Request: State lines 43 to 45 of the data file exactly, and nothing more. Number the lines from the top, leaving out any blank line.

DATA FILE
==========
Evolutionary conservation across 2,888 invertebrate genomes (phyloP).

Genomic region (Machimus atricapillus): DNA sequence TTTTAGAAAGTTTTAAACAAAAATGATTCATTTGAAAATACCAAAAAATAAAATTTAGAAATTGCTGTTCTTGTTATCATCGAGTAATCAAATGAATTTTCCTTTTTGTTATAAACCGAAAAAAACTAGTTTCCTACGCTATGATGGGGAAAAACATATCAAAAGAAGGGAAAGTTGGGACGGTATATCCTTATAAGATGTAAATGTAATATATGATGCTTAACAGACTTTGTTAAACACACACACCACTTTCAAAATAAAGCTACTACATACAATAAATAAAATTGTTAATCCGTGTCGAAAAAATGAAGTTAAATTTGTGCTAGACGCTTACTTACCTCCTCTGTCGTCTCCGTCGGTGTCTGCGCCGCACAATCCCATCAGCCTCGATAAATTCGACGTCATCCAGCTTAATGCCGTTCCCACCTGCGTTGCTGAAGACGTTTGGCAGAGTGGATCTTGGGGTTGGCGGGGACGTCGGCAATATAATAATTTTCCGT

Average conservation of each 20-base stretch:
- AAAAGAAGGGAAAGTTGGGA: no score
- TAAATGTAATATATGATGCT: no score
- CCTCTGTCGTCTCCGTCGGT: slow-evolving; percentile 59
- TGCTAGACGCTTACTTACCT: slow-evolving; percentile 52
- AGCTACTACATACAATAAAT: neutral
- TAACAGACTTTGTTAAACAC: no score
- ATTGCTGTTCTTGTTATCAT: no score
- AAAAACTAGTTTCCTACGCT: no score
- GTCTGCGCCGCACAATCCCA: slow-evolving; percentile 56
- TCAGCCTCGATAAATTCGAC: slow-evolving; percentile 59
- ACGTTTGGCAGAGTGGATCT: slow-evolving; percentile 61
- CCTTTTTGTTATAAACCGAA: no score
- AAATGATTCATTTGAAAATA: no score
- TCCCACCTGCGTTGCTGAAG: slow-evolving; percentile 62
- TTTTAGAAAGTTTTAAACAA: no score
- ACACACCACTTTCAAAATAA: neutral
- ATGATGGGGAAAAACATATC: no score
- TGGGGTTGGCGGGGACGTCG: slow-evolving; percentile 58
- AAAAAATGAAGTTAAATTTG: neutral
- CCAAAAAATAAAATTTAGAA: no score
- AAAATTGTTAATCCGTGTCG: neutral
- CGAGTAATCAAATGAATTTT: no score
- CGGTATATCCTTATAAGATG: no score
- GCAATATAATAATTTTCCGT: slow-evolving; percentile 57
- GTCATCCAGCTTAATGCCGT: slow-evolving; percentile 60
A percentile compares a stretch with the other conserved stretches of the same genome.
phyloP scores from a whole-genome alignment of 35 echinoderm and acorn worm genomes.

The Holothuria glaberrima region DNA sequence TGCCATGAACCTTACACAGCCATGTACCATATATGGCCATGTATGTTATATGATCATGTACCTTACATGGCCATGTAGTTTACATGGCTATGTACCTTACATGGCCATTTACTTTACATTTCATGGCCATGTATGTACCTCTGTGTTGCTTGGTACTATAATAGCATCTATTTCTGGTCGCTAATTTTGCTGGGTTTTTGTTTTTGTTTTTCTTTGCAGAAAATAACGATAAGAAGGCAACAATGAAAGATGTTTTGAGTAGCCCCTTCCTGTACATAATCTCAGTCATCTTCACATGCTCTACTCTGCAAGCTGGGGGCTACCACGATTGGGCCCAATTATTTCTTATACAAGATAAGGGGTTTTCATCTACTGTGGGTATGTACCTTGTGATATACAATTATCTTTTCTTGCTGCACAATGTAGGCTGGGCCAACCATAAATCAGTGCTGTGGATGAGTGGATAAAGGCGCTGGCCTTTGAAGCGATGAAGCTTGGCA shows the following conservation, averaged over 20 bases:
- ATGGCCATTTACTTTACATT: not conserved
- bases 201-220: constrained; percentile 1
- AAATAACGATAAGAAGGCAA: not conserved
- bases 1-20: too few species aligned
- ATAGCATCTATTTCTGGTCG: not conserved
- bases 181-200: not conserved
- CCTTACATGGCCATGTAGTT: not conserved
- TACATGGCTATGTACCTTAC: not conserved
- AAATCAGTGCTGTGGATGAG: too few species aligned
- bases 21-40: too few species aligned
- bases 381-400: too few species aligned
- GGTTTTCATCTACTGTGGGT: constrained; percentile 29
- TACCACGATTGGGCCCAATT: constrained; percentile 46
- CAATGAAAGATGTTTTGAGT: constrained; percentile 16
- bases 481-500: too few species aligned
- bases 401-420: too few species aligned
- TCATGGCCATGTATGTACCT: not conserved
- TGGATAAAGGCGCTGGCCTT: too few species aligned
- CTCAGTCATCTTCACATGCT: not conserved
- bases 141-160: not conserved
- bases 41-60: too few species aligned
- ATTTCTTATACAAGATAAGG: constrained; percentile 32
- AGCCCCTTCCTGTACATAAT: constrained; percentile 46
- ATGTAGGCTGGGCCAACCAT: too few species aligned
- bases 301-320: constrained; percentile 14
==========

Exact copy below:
- GGTTTTCATCTACTGTGGGT: constrained; percentile 29
- TACCACGATTGGGCCCAATT: constrained; percentile 46
- CAATGAAAGATGTTTTGAGT: constrained; percentile 16